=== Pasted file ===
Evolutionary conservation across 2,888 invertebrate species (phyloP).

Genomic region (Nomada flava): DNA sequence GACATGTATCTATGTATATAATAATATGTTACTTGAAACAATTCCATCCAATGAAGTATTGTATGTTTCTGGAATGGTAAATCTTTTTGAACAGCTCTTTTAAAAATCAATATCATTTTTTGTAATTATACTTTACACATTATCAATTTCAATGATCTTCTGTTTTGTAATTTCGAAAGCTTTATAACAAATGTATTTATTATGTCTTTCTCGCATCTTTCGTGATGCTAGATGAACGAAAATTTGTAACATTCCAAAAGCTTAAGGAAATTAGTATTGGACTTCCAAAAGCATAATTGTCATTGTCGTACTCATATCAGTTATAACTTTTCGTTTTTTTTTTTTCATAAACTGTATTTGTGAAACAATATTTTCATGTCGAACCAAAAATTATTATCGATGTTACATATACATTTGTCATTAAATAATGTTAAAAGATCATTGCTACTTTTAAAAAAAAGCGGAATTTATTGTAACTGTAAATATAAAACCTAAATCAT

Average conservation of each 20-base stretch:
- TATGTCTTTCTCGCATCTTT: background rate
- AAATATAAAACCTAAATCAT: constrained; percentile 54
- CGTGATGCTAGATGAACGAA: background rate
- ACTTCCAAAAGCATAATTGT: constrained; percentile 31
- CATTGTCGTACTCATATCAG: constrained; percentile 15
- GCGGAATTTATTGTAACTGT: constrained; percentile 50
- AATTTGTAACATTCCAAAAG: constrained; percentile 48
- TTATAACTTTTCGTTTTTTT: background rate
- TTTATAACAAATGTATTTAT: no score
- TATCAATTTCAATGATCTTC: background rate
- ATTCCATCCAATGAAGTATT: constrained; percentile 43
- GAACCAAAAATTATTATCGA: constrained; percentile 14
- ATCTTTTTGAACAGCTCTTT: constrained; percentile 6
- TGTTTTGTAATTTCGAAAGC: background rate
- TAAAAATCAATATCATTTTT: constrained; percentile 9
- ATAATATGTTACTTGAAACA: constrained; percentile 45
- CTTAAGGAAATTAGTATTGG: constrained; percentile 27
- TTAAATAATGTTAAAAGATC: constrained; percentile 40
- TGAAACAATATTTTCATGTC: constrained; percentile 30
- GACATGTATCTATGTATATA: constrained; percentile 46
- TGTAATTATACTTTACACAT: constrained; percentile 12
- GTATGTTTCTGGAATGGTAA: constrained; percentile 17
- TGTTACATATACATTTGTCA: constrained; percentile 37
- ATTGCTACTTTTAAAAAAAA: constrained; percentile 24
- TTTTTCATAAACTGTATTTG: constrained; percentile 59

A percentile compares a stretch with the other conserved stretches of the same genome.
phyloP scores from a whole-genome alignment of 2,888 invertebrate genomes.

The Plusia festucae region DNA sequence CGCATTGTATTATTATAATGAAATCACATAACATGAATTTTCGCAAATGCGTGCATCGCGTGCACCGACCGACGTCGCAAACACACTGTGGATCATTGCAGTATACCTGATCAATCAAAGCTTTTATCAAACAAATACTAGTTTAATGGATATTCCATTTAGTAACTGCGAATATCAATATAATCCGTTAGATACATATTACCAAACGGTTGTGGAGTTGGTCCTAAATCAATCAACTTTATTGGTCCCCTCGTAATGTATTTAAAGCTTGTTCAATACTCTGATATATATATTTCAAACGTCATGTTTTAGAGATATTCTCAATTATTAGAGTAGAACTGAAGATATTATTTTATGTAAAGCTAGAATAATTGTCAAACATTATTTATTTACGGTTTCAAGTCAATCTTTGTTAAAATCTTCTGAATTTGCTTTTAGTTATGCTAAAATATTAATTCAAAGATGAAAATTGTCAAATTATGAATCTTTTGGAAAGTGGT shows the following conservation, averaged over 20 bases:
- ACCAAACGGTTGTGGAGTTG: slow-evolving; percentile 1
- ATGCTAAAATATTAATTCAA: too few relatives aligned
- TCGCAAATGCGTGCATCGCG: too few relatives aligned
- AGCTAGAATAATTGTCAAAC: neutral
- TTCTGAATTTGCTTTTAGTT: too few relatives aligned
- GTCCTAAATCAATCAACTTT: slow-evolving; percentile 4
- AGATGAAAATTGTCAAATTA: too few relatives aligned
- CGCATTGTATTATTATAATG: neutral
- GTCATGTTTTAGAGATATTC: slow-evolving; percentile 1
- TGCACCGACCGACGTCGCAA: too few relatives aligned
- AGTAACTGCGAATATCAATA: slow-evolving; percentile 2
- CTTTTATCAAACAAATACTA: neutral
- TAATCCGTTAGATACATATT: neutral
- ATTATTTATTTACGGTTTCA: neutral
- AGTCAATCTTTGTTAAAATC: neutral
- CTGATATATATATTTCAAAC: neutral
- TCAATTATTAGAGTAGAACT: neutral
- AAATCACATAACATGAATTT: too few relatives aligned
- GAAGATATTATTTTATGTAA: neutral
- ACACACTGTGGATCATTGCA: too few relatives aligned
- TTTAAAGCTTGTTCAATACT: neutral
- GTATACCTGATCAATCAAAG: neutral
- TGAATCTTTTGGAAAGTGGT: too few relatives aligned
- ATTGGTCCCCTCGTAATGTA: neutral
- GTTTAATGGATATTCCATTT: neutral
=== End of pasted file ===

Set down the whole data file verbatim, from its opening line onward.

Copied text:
Evolutionary conservation across 2,888 invertebrate species (phyloP).

Genomic region (Nomada flava): DNA sequence GACATGTATCTATGTATATAATAATATGTTACTTGAAACAATTCCATCCAATGAAGTATTGTATGTTTCTGGAATGGTAAATCTTTTTGAACAGCTCTTTTAAAAATCAATATCATTTTTTGTAATTATACTTTACACATTATCAATTTCAATGATCTTCTGTTTTGTAATTTCGAAAGCTTTATAACAAATGTATTTATTATGTCTTTCTCGCATCTTTCGTGATGCTAGATGAACGAAAATTTGTAACATTCCAAAAGCTTAAGGAAATTAGTATTGGACTTCCAAAAGCATAATTGTCATTGTCGTACTCATATCAGTTATAACTTTTCGTTTTTTTTTTTTCATAAACTGTATTTGTGAAACAATATTTTCATGTCGAACCAAAAATTATTATCGATGTTACATATACATTTGTCATTAAATAATGTTAAAAGATCATTGCTACTTTTAAAAAAAAGCGGAATTTATTGTAACTGTAAATATAAAACCTAAATCAT

Average conservation of each 20-base stretch:
- TATGTCTTTCTCGCATCTTT: background rate
- AAATATAAAACCTAAATCAT: constrained; percentile 54
- CGTGATGCTAGATGAACGAA: background rate
- ACTTCCAAAAGCATAATTGT: constrained; percentile 31
- CATTGTCGTACTCATATCAG: constrained; percentile 15
- GCGGAATTTATTGTAACTGT: constrained; percentile 50
- AATTTGTAACATTCCAAAAG: constrained; percentile 48
- TTATAACTTTTCGTTTTTTT: background rate
- TTTATAACAAATGTATTTAT: no score
- TATCAATTTCAATGATCTTC: background rate
- ATTCCATCCAATGAAGTATT: constrained; percentile 43
- GAACCAAAAATTATTATCGA: constrained; percentile 14
- ATCTTTTTGAACAGCTCTTT: constrained; percentile 6
- TGTTTTGTAATTTCGAAAGC: background rate
- TAAAAATCAATATCATTTTT: constrained; percentile 9
- ATAATATGTTACTTGAAACA: constrained; percentile 45
- CTTAAGGAAATTAGTATTGG: constrained; percentile 27
- TTAAATAATGTTAAAAGATC: constrained; percentile 40
- TGAAACAATATTTTCATGTC: constrained; percentile 30
- GACATGTATCTATGTATATA: constrained; percentile 46
- TGTAATTATACTTTACACAT: constrained; percentile 12
- GTATGTTTCTGGAATGGTAA: constrained; percentile 17
- TGTTACATATACATTTGTCA: constrained; percentile 37
- ATTGCTACTTTTAAAAAAAA: constrained; percentile 24
- TTTTTCATAAACTGTATTTG: constrained; percentile 59

A percentile compares a stretch with the other conserved stretches of the same genome.
phyloP scores from a whole-genome alignment of 2,888 invertebrate genomes.

The Plusia festucae region DNA sequence CGCATTGTATTATTATAATGAAATCACATAACATGAATTTTCGCAAATGCGTGCATCGCGTGCACCGACCGACGTCGCAAACACACTGTGGATCATTGCAGTATACCTGATCAATCAAAGCTTTTATCAAACAAATACTAGTTTAATGGATATTCCATTTAGTAACTGCGAATATCAATATAATCCGTTAGATACATATTACCAAACGGTTGTGGAGTTGGTCCTAAATCAATCAACTTTATTGGTCCCCTCGTAATGTATTTAAAGCTTGTTCAATACTCTGATATATATATTTCAAACGTCATGTTTTAGAGATATTCTCAATTATTAGAGTAGAACTGAAGATATTATTTTATGTAAAGCTAGAATAATTGTCAAACATTATTTATTTACGGTTTCAAGTCAATCTTTGTTAAAATCTTCTGAATTTGCTTTTAGTTATGCTAAAATATTAATTCAAAGATGAAAATTGTCAAATTATGAATCTTTTGGAAAGTGGT shows the following conservation, averaged over 20 bases:
- ACCAAACGGTTGTGGAGTTG: slow-evolving; percentile 1
- ATGCTAAAATATTAATTCAA: too few relatives aligned
- TCGCAAATGCGTGCATCGCG: too few relatives aligned
- AGCTAGAATAATTGTCAAAC: neutral
- TTCTGAATTTGCTTTTAGTT: too few relatives aligned
- GTCCTAAATCAATCAACTTT: slow-evolving; percentile 4
- AGATGAAAATTGTCAAATTA: too few relatives aligned
- CGCATTGTATTATTATAATG: neutral
- GTCATGTTTTAGAGATATTC: slow-evolving; percentile 1
- TGCACCGACCGACGTCGCAA: too few relatives aligned
- AGTAACTGCGAATATCAATA: slow-evolving; percentile 2
- CTTTTATCAAACAAATACTA: neutral
- TAATCCGTTAGATACATATT: neutral
- ATTATTTATTTACGGTTTCA: neutral
- AGTCAATCTTTGTTAAAATC: neutral
- CTGATATATATATTTCAAAC: neutral
- TCAATTATTAGAGTAGAACT: neutral
- AAATCACATAACATGAATTT: too few relatives aligned
- GAAGATATTATTTTATGTAA: neutral
- ACACACTGTGGATCATTGCA: too few relatives aligned
- TTTAAAGCTTGTTCAATACT: neutral
- GTATACCTGATCAATCAAAG: neutral
- TGAATCTTTTGGAAAGTGGT: too few relatives aligned
- ATTGGTCCCCTCGTAATGTA: neutral
- GTTTAATGGATATTCCATTT: neutral